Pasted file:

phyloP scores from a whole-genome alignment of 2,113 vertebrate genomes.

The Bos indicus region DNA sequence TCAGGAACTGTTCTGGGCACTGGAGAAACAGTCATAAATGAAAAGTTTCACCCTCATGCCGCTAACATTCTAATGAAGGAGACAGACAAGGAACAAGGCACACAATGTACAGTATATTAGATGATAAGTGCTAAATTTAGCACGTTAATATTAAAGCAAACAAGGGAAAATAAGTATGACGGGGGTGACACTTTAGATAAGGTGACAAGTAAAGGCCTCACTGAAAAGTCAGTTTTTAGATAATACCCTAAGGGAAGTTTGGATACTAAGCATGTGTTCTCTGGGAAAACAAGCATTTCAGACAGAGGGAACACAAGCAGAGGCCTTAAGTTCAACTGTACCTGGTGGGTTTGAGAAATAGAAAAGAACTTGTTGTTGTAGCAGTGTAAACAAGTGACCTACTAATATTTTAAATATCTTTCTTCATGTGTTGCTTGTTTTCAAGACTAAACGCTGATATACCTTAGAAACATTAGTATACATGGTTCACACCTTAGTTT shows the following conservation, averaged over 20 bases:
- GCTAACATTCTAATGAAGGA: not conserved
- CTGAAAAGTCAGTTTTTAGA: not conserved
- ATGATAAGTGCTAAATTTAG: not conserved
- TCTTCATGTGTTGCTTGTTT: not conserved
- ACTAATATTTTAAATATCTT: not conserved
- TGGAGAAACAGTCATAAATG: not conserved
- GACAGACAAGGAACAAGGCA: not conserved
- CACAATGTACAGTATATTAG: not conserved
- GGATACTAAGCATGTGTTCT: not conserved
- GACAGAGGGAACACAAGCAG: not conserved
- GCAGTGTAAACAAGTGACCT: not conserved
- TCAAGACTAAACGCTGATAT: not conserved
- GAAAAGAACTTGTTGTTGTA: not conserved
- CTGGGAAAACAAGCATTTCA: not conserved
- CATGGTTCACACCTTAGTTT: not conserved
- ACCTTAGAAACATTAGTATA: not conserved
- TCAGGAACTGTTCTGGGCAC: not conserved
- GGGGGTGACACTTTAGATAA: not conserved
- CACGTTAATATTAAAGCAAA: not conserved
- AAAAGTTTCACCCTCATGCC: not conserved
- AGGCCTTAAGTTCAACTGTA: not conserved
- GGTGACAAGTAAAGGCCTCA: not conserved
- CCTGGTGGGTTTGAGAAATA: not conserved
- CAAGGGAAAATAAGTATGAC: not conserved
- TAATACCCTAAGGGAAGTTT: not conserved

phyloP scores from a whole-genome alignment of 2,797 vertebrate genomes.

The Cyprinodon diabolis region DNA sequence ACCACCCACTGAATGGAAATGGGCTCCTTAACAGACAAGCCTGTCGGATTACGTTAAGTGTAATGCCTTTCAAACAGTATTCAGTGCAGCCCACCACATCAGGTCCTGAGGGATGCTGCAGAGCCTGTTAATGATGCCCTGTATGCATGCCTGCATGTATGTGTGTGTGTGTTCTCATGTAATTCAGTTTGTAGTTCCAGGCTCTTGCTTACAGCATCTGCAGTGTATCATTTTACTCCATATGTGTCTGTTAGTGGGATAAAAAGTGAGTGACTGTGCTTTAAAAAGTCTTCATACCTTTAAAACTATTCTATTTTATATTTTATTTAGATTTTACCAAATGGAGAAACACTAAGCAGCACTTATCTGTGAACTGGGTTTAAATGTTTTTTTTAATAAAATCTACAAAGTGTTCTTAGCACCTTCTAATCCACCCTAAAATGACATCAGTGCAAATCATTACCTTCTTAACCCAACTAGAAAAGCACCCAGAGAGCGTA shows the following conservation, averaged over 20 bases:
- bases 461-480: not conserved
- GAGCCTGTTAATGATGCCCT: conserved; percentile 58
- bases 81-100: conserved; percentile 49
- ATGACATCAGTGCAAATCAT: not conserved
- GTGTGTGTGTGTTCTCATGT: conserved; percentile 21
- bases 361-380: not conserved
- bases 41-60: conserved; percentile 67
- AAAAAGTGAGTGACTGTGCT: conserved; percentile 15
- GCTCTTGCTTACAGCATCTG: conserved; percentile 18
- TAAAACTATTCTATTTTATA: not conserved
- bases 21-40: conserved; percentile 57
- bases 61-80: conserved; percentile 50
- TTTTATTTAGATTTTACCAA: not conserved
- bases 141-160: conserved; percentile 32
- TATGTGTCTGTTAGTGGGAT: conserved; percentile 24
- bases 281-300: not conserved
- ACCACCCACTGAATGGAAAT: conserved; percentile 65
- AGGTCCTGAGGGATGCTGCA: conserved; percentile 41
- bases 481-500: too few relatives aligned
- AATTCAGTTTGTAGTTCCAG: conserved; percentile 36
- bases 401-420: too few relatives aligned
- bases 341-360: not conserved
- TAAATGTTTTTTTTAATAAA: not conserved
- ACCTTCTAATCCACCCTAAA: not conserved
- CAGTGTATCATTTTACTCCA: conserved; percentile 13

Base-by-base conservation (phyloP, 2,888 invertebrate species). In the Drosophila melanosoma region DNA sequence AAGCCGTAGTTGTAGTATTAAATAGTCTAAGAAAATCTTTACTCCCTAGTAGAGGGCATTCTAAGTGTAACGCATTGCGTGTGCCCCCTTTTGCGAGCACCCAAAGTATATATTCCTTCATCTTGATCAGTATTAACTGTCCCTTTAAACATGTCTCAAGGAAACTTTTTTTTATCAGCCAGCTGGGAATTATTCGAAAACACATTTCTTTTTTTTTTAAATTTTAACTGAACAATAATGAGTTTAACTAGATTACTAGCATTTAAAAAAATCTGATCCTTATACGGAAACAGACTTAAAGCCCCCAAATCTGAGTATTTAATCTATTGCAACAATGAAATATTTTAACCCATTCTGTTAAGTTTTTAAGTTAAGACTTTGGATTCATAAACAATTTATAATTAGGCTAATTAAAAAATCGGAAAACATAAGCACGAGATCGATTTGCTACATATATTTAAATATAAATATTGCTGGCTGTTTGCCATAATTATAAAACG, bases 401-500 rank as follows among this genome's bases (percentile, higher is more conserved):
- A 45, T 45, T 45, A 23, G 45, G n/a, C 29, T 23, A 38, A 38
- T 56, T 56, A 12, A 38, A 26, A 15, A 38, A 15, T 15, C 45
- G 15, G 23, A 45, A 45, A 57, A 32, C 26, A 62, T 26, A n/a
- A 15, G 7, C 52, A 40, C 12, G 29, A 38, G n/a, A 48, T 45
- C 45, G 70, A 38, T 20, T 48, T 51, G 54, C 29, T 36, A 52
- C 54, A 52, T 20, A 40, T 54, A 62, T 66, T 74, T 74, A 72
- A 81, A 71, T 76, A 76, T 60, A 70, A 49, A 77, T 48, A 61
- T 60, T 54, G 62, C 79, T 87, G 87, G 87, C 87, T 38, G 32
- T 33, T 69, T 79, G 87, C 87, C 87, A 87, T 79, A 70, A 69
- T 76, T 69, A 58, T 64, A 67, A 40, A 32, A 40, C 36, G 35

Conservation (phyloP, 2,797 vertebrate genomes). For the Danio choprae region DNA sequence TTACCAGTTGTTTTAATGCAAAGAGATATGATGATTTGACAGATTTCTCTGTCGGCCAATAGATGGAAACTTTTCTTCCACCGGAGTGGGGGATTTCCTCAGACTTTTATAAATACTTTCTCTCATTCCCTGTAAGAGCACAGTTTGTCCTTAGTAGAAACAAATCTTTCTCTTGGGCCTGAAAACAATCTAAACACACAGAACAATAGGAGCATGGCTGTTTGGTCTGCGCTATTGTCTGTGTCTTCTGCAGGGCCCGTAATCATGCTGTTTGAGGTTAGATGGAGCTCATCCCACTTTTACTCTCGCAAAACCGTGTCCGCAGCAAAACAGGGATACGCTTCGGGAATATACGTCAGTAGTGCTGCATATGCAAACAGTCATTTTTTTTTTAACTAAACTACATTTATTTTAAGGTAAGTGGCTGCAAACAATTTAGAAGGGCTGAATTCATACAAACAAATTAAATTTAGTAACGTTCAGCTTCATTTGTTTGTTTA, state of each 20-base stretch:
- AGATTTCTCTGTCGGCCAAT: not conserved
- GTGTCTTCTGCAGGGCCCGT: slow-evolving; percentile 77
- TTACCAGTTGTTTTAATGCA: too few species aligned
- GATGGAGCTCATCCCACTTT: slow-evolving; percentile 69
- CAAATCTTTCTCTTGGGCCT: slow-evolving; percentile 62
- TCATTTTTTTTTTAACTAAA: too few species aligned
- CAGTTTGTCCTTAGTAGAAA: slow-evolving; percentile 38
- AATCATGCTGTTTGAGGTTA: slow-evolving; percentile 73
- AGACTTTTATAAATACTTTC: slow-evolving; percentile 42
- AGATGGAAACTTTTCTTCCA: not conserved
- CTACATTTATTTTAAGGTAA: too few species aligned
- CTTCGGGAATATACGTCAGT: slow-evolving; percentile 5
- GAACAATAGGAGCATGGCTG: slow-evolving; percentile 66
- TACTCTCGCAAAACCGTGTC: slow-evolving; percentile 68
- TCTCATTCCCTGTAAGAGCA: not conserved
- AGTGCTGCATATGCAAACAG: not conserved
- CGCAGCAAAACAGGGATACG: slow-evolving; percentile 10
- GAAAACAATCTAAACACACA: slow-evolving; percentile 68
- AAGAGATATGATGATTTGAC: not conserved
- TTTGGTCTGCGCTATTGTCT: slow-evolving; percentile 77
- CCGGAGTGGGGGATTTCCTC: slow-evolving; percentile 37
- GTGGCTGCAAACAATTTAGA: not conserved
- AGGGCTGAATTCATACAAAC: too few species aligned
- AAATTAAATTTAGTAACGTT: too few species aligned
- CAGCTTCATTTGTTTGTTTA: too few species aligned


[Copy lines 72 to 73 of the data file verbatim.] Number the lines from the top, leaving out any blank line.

- TCATTTTTTTTTTAACTAAA: too few species aligned
- CAGTTTGTCCTTAGTAGAAA: slow-evolving; percentile 38